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    Russia's Economic Ties with Ukraine Depend on Non-Aligned Status Russian Foreign Ministry

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    The development of closer ties, including economic cooperation, between Moscow and Kiev will depend on Ukraine's commitment to maintaining a non-aligned status, the Russian Foreign Ministry said Tuesday.

    MOSCOW, April 1 (RIA Novosti) - The development of closer ties, including economic cooperation, between Moscow and Kiev will depend on Ukraine's commitment to maintaining a non-aligned status, the Russian Foreign Ministry said Tuesday.

    "Kiev needs to understand that further prospects for the development of Russian-Ukrainian cooperation, including in the economic sphere, will greatly depend on the actions that Ukraine is implementing in its foreign policy," the ministry said.

    Acting President Olexander Turchinov announced plans Tuesday to move towards changing Ukraine's status as a non-aligned country. Lawmakers in the country introduced a bill earlier in the day proposing to drop provisions for maintaining a non-bloc status, in an apparent move towards seeking NATO membership.

    Ukraine adopted a policy of refraining from military alliances in 2010. In July 2012, Russia and Ukraine signed a declaration on strategic partnership, in which Kiev reaffirmed that position.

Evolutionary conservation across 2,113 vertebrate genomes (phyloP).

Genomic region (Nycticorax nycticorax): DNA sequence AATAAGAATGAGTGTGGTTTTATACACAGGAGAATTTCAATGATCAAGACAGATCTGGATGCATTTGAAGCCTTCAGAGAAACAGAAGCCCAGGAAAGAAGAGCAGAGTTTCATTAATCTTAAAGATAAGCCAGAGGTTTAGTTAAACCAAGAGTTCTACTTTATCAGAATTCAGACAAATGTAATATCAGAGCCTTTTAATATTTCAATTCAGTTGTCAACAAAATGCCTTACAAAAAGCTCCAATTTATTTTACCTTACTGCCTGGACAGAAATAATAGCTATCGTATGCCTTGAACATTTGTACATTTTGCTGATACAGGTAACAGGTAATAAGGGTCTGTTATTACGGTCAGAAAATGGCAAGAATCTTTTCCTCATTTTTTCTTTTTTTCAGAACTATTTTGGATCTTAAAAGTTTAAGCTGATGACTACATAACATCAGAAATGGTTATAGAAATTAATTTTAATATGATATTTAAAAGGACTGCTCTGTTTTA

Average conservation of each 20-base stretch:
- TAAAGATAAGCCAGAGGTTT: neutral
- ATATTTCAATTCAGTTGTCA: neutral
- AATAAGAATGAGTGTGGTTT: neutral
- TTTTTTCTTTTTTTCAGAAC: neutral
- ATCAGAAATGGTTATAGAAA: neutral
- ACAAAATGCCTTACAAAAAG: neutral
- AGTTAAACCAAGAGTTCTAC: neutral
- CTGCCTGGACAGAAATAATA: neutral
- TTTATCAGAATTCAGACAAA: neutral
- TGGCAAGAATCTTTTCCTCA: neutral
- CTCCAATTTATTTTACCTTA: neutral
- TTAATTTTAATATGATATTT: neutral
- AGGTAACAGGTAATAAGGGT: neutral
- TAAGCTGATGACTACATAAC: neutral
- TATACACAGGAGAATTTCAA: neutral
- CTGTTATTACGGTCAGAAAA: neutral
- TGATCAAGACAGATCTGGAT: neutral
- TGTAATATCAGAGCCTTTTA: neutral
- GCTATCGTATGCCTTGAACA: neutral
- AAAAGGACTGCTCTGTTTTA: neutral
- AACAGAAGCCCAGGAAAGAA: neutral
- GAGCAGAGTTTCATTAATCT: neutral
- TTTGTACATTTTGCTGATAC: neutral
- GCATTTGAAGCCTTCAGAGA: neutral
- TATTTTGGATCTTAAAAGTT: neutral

Russia has vociferously opposed any further eastward expansion by NATO, particularly by former Soviet republics on its borders. President Vladimir Putin said last month Moscow was open to further cooperation with NATO, but remained opposed to the organization's presence in historic Russian territories.

    Speaking on Ukraine's NATO bid, German Foreign Minister Frank-Walter Steinmeier said Tuesday that Germany was considering closer cooperation with Kiev under the framework of an existing Ukraine-NATO council, but he personally saw no possibilities for the former Soviet state's accession to the world's largest military alliance.

    Ukraine and Georgia have been lobbying to become NATO members for years, enjoying full support for their bids from the US, but alliance members rejected a proposal to offer them membership at a NATO summit in Bucharest in 2008.

    The Russian Foreign Ministry has said Ukraine's NATO bid led to a freezing of Russian-Ukrainian political contacts, a "headache" in relations between NATO and Russia and a deepening split in Ukraine, where many citizens do not support the plans.

    US President Barack Obama said last week neither Ukraine nor Georgia were currently "on a path to NATO membership" and there were no plans to expand the 28-member alliance.

     

    Topic:
    Turbulence in Ukraine (400)
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    NATO, economy, Russian Foreign Ministry
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